Everything that one does in life:  our studies, each meal, each dish, whether it be Tibetan or Thai or Korean, each spice informs every note!  Music crystallizes everything.

I believe that musicians that don’t have interesting lives are not interesting musicians.  They’ll never project, in an urgent and fully-lived way, the music that they play.  I don’t like the word “interpretation”.

Why?

“interpretation” implies distance.  If a composer gives me his confidence, it’s because he understands that I can be at the interior of the thing, retrace his compositional process, and become, in an Oriental way, the work, the composer.

It is what I love to do, and that is just what is so demanding!

It is much easier to stay on the outside, to “interpret”, but I don’t want that!  I want to become the thing.

The word “play” is less disturbing to me.  The concept of play is crucial in the making of a work; it is not solely a solemn activity.  Being rigid and tight impedes the projection of it.

But beware: “This is not a game!”  Neither the learning nor the performance of a work is a game.  And yet, Oscar Wilde said, “Art is the only serious thing in the world. And the artist is the only person who is never serious.”  Paradox doesn’t disturb me at all.

Le Rochefoucauld, in his “Maxims”, wrote: “He who lives without madness is not as wise as he thought”…

Yet another illustration of the return of the same thought across the decades, like the successive rising and setting of the sun.  Seneca, born before Christ, pronounces ideas such as “In order to write down one’s dreams, one must be completely awake.”  Paul Valéry, in the 19th century, beginning of the 20th, repeats this, speaking for himself.

Of course, in order to realize this, it is necessary to be aware of Seneca’s writings just as it is to be aware of the works of Baude Cordier!   But when one knows this: what serenity!  One feels so in phase with the 14th, 15th or 16th centuries; it’s not something that intimidates or frightens me. It was a different life, with less comfort, for sure.  But you know the famous line of Debussy speaking of Stravinsky’s “Rite of Spring”:  “Music of the primitive with every modern comfort!”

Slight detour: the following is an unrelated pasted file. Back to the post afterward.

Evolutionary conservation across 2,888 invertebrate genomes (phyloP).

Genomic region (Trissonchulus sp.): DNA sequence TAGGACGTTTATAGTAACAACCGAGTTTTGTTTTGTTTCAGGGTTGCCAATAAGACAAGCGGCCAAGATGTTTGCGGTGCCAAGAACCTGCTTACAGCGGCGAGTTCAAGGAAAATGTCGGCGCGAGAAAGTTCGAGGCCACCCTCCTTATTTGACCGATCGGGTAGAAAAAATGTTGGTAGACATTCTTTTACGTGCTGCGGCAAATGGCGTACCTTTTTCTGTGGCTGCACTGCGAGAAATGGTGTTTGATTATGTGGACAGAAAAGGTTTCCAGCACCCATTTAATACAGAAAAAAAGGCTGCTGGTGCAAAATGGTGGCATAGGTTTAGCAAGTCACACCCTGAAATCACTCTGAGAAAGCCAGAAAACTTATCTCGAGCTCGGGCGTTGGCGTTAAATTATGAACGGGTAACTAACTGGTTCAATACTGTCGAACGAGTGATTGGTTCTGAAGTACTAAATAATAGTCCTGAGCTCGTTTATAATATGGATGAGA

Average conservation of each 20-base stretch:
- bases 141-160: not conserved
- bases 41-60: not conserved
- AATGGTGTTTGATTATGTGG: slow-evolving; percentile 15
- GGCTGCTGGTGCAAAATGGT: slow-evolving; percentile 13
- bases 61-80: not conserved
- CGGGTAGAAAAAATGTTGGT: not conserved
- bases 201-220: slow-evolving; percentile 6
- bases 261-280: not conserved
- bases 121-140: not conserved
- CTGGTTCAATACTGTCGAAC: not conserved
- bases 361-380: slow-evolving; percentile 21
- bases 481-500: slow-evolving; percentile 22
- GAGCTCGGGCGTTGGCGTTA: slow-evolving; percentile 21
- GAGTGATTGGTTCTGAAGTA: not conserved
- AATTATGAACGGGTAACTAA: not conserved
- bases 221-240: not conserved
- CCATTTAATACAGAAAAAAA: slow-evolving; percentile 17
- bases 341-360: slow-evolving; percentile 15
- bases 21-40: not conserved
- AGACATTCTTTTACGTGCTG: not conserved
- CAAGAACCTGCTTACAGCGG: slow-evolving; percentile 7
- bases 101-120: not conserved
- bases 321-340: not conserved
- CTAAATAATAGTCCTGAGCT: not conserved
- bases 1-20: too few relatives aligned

Despite the primitivism of the 16th century, when one sees today how thoughts converge across the centuries, one concludes, “After all, we’re only human!”  That is very reassuring.  I absolutely don’t feel the need to repeat the rallying cry of Boulez: “Burn the museums!”  What an adolescent he was.  Or “Let’s kill Papa” in his famous article “Schoenberg is Dead!”  It’s huge, but of course it was in keeping with his own personal needs.  Schoenberg’s need to use old forms–gigue, waltz, etc.–was repugnant to him.  Of course, in 1952 they were of no concern to Boulez.  But once again, he omitted the essential “for me” or “as far as I am concerned”…

If it were possible to put back this “for me” into a man’s mouth, he who would still persist in not articulating it would perhaps lose his charisma and his power!  He would be unmasked…

Let’s talk then about the “for me”, but “for you”!  Do you have elective affinities in music?

Oh yes, but they are so heteroclite that certain people might wonder if they are dealing with the same person.  To them, I would retort immediately, and with a great wink: “That precisely is my wealth!”  Many would like to pin me down, and when I do a little pirouette and speak of things they don’t know, that closes the discussion.  Yes, “that is my wealth!”

I could cite hundreds of names. It’s endless.

A composer who I know counts for you: Scelsi…

Yes, I was fortunate to know him during the last four years of his life.  We became close, and I had the privilege of being “elected” a Scelsi pianist.  The term “elected” is neither pretentious nor inappropriate since Scelsi was a guru: he was more inclined to refuse people who, according to him, were not worthy.  It was necessary to be at a sufficient level as a liver of life in order to bring to his music all that it requires: the crystallization of everything.  Scelsi heard immediately if one was inhabited by music or not.  And in order to play Scelsi, one must be.  One must plunge to the interior of the heartbeat of each sound.  If each fingertip is not capped with grey matter, it doesn’t work!

It is not an exaggeration to invoke the notion of “rite of passage” required by him.

So many people flocked to Rome to see the Master!  And so many were refused. He was on another planet!  I was lucky to be already seasoned at the moment of my meeting with him.  Fortunately!  It would have been completely demoralizing and insufferable to be rejected by this man!   In any case, quoting Pascal, “You would not have searched for me if you had not already found me”…I believe that if I had not already been so fascinated by Scelsi, that I would not have had the idea of going to see him, and would not have been ready.  So much for that little ego trip!  (Laughs)

Every detail was scrutinized in a guru to disciple context.  “We will use the familiar form, Jay, since we are musical brothers.”  That was disturbing, hard to get used to.

“And of course we will speak French, the only civilized language.  What is the definition of ‘just’?”  “Well, what is ‘just’ is…I began using rather technical language: “the golden mean, Pythagorus…”  The master’s reaction: nodding of the head and a circular motion of the hand for me to go farther. When I exhausted my technical stock, he said, “What is ‘just’ is ecstasy and illumination.”  The meeting could now be called official.